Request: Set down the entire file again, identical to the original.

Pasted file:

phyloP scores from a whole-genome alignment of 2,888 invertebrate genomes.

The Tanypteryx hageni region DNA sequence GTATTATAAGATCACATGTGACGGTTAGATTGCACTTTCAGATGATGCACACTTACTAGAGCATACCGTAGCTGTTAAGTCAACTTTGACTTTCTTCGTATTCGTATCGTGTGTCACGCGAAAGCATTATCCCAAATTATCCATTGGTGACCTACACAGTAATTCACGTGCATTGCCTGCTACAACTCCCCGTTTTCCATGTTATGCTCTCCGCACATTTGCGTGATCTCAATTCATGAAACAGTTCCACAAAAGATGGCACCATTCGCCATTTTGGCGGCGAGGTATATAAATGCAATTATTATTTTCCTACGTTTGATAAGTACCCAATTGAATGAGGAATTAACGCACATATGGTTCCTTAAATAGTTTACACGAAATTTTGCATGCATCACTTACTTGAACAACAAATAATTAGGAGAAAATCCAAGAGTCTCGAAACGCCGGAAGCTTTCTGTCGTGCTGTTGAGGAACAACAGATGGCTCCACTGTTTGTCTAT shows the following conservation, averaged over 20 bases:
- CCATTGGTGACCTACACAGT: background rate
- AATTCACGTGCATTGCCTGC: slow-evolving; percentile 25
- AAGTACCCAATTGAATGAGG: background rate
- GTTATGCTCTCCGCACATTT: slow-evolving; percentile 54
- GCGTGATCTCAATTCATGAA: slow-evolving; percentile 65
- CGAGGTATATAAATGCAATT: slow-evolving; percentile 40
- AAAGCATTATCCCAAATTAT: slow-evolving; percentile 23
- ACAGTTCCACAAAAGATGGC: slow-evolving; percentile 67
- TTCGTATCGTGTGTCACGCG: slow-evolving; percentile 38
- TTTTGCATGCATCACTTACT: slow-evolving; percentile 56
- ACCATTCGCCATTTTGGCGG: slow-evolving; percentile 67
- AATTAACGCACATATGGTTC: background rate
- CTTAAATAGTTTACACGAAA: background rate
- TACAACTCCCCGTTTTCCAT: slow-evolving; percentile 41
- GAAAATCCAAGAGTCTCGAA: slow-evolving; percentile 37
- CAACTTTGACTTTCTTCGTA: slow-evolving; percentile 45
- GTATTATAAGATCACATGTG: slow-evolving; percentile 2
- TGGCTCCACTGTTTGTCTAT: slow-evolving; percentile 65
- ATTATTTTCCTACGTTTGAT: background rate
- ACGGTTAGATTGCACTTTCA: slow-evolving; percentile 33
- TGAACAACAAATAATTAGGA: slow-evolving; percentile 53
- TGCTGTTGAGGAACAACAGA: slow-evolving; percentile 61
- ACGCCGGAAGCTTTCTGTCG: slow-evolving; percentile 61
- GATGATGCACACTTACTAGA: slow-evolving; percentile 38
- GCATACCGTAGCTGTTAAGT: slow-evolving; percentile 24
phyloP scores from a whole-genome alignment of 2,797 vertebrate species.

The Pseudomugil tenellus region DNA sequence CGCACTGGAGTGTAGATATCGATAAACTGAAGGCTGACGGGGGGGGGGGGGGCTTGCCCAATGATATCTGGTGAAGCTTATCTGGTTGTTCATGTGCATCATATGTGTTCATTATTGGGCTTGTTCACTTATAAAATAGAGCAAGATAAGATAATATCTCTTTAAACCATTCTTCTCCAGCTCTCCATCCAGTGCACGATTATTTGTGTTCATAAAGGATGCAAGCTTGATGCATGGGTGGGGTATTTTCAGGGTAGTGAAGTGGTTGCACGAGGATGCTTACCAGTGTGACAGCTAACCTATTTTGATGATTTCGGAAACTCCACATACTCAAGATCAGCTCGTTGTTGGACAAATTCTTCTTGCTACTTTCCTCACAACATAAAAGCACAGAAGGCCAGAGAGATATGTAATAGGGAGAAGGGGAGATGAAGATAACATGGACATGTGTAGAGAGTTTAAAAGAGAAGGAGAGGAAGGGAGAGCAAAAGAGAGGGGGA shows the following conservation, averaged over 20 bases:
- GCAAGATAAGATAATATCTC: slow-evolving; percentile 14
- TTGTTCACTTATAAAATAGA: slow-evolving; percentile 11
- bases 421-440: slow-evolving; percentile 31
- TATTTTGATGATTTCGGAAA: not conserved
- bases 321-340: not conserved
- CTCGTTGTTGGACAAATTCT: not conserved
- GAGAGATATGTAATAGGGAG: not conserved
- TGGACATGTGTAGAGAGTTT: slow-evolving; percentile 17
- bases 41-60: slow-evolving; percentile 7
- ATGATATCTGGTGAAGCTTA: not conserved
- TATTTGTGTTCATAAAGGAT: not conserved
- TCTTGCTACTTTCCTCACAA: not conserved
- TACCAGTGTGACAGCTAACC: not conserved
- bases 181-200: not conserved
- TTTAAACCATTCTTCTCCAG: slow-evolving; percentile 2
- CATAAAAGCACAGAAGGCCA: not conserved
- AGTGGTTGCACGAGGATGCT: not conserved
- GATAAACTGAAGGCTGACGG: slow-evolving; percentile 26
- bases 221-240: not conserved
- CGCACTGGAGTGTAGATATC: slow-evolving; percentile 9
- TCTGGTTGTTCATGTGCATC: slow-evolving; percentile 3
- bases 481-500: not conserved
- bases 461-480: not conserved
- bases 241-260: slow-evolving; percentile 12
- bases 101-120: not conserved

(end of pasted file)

phyloP scores from a whole-genome alignment of 2,888 invertebrate genomes.

The Tanypteryx hageni region DNA sequence GTATTATAAGATCACATGTGACGGTTAGATTGCACTTTCAGATGATGCACACTTACTAGAGCATACCGTAGCTGTTAAGTCAACTTTGACTTTCTTCGTATTCGTATCGTGTGTCACGCGAAAGCATTATCCCAAATTATCCATTGGTGACCTACACAGTAATTCACGTGCATTGCCTGCTACAACTCCCCGTTTTCCATGTTATGCTCTCCGCACATTTGCGTGATCTCAATTCATGAAACAGTTCCACAAAAGATGGCACCATTCGCCATTTTGGCGGCGAGGTATATAAATGCAATTATTATTTTCCTACGTTTGATAAGTACCCAATTGAATGAGGAATTAACGCACATATGGTTCCTTAAATAGTTTACACGAAATTTTGCATGCATCACTTACTTGAACAACAAATAATTAGGAGAAAATCCAAGAGTCTCGAAACGCCGGAAGCTTTCTGTCGTGCTGTTGAGGAACAACAGATGGCTCCACTGTTTGTCTAT shows the following conservation, averaged over 20 bases:
- CCATTGGTGACCTACACAGT: background rate
- AATTCACGTGCATTGCCTGC: slow-evolving; percentile 25
- AAGTACCCAATTGAATGAGG: background rate
- GTTATGCTCTCCGCACATTT: slow-evolving; percentile 54
- GCGTGATCTCAATTCATGAA: slow-evolving; percentile 65
- CGAGGTATATAAATGCAATT: slow-evolving; percentile 40
- AAAGCATTATCCCAAATTAT: slow-evolving; percentile 23
- ACAGTTCCACAAAAGATGGC: slow-evolving; percentile 67
- TTCGTATCGTGTGTCACGCG: slow-evolving; percentile 38
- TTTTGCATGCATCACTTACT: slow-evolving; percentile 56
- ACCATTCGCCATTTTGGCGG: slow-evolving; percentile 67
- AATTAACGCACATATGGTTC: background rate
- CTTAAATAGTTTACACGAAA: background rate
- TACAACTCCCCGTTTTCCAT: slow-evolving; percentile 41
- GAAAATCCAAGAGTCTCGAA: slow-evolving; percentile 37
- CAACTTTGACTTTCTTCGTA: slow-evolving; percentile 45
- GTATTATAAGATCACATGTG: slow-evolving; percentile 2
- TGGCTCCACTGTTTGTCTAT: slow-evolving; percentile 65
- ATTATTTTCCTACGTTTGAT: background rate
- ACGGTTAGATTGCACTTTCA: slow-evolving; percentile 33
- TGAACAACAAATAATTAGGA: slow-evolving; percentile 53
- TGCTGTTGAGGAACAACAGA: slow-evolving; percentile 61
- ACGCCGGAAGCTTTCTGTCG: slow-evolving; percentile 61
- GATGATGCACACTTACTAGA: slow-evolving; percentile 38
- GCATACCGTAGCTGTTAAGT: slow-evolving; percentile 24
phyloP scores from a whole-genome alignment of 2,797 vertebrate species.

The Pseudomugil tenellus region DNA sequence CGCACTGGAGTGTAGATATCGATAAACTGAAGGCTGACGGGGGGGGGGGGGGCTTGCCCAATGATATCTGGTGAAGCTTATCTGGTTGTTCATGTGCATCATATGTGTTCATTATTGGGCTTGTTCACTTATAAAATAGAGCAAGATAAGATAATATCTCTTTAAACCATTCTTCTCCAGCTCTCCATCCAGTGCACGATTATTTGTGTTCATAAAGGATGCAAGCTTGATGCATGGGTGGGGTATTTTCAGGGTAGTGAAGTGGTTGCACGAGGATGCTTACCAGTGTGACAGCTAACCTATTTTGATGATTTCGGAAACTCCACATACTCAAGATCAGCTCGTTGTTGGACAAATTCTTCTTGCTACTTTCCTCACAACATAAAAGCACAGAAGGCCAGAGAGATATGTAATAGGGAGAAGGGGAGATGAAGATAACATGGACATGTGTAGAGAGTTTAAAAGAGAAGGAGAGGAAGGGAGAGCAAAAGAGAGGGGGA shows the following conservation, averaged over 20 bases:
- GCAAGATAAGATAATATCTC: slow-evolving; percentile 14
- TTGTTCACTTATAAAATAGA: slow-evolving; percentile 11
- bases 421-440: slow-evolving; percentile 31
- TATTTTGATGATTTCGGAAA: not conserved
- bases 321-340: not conserved
- CTCGTTGTTGGACAAATTCT: not conserved
- GAGAGATATGTAATAGGGAG: not conserved
- TGGACATGTGTAGAGAGTTT: slow-evolving; percentile 17
- bases 41-60: slow-evolving; percentile 7
- ATGATATCTGGTGAAGCTTA: not conserved
- TATTTGTGTTCATAAAGGAT: not conserved
- TCTTGCTACTTTCCTCACAA: not conserved
- TACCAGTGTGACAGCTAACC: not conserved
- bases 181-200: not conserved
- TTTAAACCATTCTTCTCCAG: slow-evolving; percentile 2
- CATAAAAGCACAGAAGGCCA: not conserved
- AGTGGTTGCACGAGGATGCT: not conserved
- GATAAACTGAAGGCTGACGG: slow-evolving; percentile 26
- bases 221-240: not conserved
- CGCACTGGAGTGTAGATATC: slow-evolving; percentile 9
- TCTGGTTGTTCATGTGCATC: slow-evolving; percentile 3
- bases 481-500: not conserved
- bases 461-480: not conserved
- bases 241-260: slow-evolving; percentile 12
- bases 101-120: not conserved